It's Monday, the first day of our three day weekend. It seemed as good a day as any to catch up on our Zs and rest. The deep layers of dark clouds and high winds helped to facilitate this desire. Recently showered and cozy in our camper Tim turned in for a nap and I read page after page of Edward Abbey's Desert Solitaire. After a bit I put on the kettle and put down the book, tired of his grumblings on humans and musings on the desert being put into words better than anyone else could ever say such things. I decided instead to spy on the neighbors who were out and about despite the weather. It seemed so harmless since they were just going about their business eating a late lunch (early dinner?). Their movements became blocked a bit by some yuccas but I got my first hint that all was not necessarily well. At this point Tim got up and got out his camera to document their movements. It was shortly after this that we got a bit of domestic violence on film. Or was it courtship? Hard to tell sometimes with Jack Rabbits. The male kept moving in slowly with his ears back. Seemingly just wanting to nuzzle muzzles. Our female wasn't having it and the male got a one two punch right on the kisser! Of course I have no true way of knowing the sex of either but the act was a clear “No!”.
The Black-tailed Jack Rabbit and the Desert Cottontail are by far the most abundant animals in the park both by numbers and sightings. With their high metabolisms they need to be almost constantly eating. One can catch them almost any time of day but driving at dusk one needs to be very careful. We call them suicidal, interjecting human intentions, when they cross the road and then double back onto the road right in front of us, having evolved skills to out maneuver four legged predators and not the four wheeled, bright light, kind.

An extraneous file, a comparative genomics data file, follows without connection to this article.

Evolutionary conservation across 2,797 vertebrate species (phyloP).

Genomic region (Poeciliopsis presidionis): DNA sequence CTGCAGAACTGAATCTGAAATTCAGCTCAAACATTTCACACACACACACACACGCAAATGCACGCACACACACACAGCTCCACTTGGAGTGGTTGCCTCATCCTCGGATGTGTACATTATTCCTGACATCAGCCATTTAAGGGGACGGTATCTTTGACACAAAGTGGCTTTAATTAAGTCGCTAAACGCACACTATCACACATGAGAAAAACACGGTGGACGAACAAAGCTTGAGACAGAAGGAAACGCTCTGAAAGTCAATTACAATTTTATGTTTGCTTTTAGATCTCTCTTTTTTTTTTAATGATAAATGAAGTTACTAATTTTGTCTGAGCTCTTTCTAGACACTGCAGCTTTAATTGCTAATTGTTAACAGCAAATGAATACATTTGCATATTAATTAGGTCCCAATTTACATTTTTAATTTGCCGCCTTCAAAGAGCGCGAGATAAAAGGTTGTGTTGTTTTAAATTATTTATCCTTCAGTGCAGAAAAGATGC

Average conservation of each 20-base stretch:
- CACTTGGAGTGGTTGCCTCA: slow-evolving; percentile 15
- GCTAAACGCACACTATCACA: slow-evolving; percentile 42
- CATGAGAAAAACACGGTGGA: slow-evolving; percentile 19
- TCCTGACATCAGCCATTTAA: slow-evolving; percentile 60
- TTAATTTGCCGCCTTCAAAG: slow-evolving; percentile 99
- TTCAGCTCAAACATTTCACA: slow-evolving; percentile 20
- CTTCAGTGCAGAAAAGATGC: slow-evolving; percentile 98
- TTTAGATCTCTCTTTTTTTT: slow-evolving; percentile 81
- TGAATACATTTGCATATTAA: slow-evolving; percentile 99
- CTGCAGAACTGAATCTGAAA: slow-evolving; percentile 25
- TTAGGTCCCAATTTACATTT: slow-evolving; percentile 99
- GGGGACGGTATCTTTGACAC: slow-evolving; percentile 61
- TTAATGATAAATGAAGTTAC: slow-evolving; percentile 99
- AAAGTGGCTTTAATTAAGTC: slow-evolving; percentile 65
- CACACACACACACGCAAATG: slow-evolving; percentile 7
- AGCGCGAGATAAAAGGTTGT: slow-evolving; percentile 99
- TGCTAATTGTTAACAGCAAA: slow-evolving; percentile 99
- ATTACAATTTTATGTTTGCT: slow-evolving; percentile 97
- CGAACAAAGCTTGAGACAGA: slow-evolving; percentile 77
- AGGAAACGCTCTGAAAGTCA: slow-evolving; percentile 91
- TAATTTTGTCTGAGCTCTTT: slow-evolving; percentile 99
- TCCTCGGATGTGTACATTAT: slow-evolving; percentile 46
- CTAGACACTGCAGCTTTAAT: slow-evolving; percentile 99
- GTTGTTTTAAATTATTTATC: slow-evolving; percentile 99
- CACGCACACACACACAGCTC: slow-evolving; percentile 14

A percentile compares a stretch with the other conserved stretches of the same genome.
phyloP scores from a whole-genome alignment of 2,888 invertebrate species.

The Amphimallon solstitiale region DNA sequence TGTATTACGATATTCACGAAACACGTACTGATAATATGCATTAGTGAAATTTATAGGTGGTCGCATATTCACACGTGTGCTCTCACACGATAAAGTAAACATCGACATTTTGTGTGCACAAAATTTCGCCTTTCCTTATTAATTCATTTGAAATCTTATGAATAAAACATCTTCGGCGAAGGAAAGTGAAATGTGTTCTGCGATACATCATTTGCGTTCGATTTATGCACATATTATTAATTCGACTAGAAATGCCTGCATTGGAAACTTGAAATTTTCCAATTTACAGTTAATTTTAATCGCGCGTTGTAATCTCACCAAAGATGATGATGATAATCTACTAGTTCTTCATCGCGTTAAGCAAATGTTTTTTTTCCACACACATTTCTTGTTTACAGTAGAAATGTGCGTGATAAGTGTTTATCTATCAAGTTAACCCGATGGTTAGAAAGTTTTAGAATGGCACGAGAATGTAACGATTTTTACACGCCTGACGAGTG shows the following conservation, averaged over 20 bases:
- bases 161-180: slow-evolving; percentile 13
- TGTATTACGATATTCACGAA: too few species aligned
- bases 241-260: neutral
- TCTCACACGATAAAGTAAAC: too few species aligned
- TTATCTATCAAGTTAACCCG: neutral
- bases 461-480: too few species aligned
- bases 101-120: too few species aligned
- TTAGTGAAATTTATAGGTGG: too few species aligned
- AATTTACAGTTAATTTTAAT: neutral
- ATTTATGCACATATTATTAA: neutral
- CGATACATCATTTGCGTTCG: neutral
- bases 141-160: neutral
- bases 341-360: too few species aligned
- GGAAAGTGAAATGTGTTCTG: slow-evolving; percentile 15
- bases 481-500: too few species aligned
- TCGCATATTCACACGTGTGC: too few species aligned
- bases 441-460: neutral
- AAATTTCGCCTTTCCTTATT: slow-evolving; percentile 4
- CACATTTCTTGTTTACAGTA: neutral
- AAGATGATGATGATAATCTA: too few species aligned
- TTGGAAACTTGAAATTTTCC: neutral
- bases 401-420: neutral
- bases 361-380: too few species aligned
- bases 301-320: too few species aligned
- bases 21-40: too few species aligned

Their abundant numbers mean that they can be legally hunted in the Preserve all year long. They also breed all year long having up to four litters with an average of three offspring. Jack Rabbits are not true rabbits but instead are hares. The distinction being that when born they are fully furred and eyes are open. Laid in a protective covering of mom's fur and separated from each other in case of predation hopefully not all are found. Mom forages nearby but won't go to them until the cover of night for nursing.
We don't often see them engage their ability to bound 5-10' at a time in an attempt of escape but rather a teetering lope from front to back feet as they move from one nibbling spot to another. Or in the case of our not easily discouraged suitor back and forth to his afternoon love interest. At one point he stopped to shake out his front paws in a hurried twisting movement that made us wonder at whether or not he had gotten poked by some cholla bit. We find these spider like bits all over our boots, laces and pants on a daily basis ourselves. At yet another stop he pulled his clown like hind foot to his mouth and plucked at it.
Adding to the goofy look of the Jack Rabbit are their iconically large ears, up to five inches long and rather thin they light up when the sun hits them. This highlights the many veins throughout the ears. The veins across the large ears move heat up and away from the body of the Jacks, an inventive and efficient adaptation to the (mostly) hot desert. Our neighbors seem to be on constant alert stopping every few seconds to take in the sounds around them. Sometimes they raise up on their front legs with ears fully forward, looking ever much like the chocolate bunnies of Easter time. They can also articulate the ears towards their backs so that in looking in one direction they are picking up sounds from the other.
Not just hunted by humans they are also prey to coyotes, eagles and bobcats. I've come to realize though that most are donated to the cause laying somewhat tenderized on the side of the road. Never for long. I've yet to see the same Jack carcass twice.
The undismayed wooer keeps coming around for more. I can't be sure but our female might just be giving in. She steals away into the bushes and he follows. Our voyeuristic time has come to an end, just in time because the water for tea is boiling.